Response to The Metro’s Face Off feature October 31 – November 1
‘Which voting system should Canada use?’
Canada needs electoral reform. Our current system (First-Past-The-Post or FPTP) was designed for a two party system - one clear winner with a majority and one clear loser with the minority. With three parties FPTP begins to break down. In these days of four or more parties FPTP no longer works at all (some Federal ridings in the recent election had 10 candidates!). So articles such as this are important to start the debate on electoral reform.
An ideal electoral system must fulfill these four criteria:
- We must preserve the ancient link between the potential representative and the voter
- Seats counts must reflect vote counts
- While I give the voter more credit than some commentators who fret about ‘a learning curve’ we must avoid a system requiring more than a paragraph of explanation.
- Representatives must be elected with a majority in a riding, how else can they claim to represent the riding?
Professor Koop’s support for the status-quo may be refuted on first democratic principles; voters should have the final say. The Professor argues having the ‘system’ overrule voters and manufacturing a majority when none exists is a somehow a good thing.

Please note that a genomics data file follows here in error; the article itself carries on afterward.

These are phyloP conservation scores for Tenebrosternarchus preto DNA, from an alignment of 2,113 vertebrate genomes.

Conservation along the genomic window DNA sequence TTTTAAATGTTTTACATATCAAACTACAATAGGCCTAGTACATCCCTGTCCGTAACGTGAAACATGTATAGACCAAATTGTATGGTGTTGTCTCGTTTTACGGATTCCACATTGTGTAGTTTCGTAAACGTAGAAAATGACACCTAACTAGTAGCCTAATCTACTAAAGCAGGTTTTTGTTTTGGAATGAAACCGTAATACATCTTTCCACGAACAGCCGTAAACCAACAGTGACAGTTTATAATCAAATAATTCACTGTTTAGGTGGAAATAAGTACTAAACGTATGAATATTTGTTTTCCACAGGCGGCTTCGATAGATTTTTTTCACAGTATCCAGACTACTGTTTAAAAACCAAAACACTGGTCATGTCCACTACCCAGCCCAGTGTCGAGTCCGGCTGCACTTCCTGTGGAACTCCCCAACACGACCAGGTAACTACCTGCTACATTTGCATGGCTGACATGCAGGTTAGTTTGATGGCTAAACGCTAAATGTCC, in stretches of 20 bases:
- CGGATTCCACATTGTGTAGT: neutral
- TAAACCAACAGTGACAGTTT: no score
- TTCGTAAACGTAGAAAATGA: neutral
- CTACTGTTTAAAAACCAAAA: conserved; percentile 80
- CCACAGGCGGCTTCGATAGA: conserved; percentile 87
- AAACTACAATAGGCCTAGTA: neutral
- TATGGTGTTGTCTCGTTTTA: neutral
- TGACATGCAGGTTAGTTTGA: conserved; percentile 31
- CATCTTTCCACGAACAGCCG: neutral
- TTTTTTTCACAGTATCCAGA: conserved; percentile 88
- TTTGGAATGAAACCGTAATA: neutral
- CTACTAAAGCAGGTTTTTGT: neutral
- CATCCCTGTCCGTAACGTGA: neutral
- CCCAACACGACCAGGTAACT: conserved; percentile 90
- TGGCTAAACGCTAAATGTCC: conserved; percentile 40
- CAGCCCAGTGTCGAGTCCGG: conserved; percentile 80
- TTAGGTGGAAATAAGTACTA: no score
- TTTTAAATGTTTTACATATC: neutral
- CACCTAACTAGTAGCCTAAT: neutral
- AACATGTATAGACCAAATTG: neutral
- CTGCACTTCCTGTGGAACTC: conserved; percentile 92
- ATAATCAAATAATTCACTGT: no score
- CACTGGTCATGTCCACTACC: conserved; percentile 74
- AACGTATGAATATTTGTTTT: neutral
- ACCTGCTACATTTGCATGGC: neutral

Both Professor Koop and Professor Blaise stray off topic by arguing for and against majority/minority governments to support their choice. Concern for the outcome when considering method is irrelevant as long as voters get what they ordered; if voters want a majority they will vote in a majority, if they want a minority they will vote in a minority. Incidentally majorities do not guarantee ‘big visionary’ activity, politics here in Nova Scotia is proof. Neither do minority governments struggle; it all comes down to leadership.
So how to the four options presented stack up?
- Option 4 (FPTP) violates Criterion 2 of course.
- Option 2 is some form of Proportional Representation (PR). Unspoken by Professor Blaise is the fact most PR systems while allowing voters to pick the number of seats they also allow the parties get to pick the representatives. This violates Criterion 1 and attempts at ad-hoc fixes (a ‘mixed system’) will almost certainly violate Criterion 3.
- On the surface Option 3 Alternative Vote (AV) seems to fit the bill, it satisfies Criteria 1, 3 & 4. But it suffers a fatal flaw as it is a winner-takes-all approach so although an improvement on FPTP it does not produce proportional representation and violates Criterion 2.
- Option 1 Single Transferable Vote (STV) satisfies all four Criteria. Almost as old as FPTP it is used widely in the English-speaking world in various locales for local, regional and national electoral systems and private associations. The only drawback is the potential re-jigging of electoral boundaries as each riding elects more than one representative.
However STV fits the bill.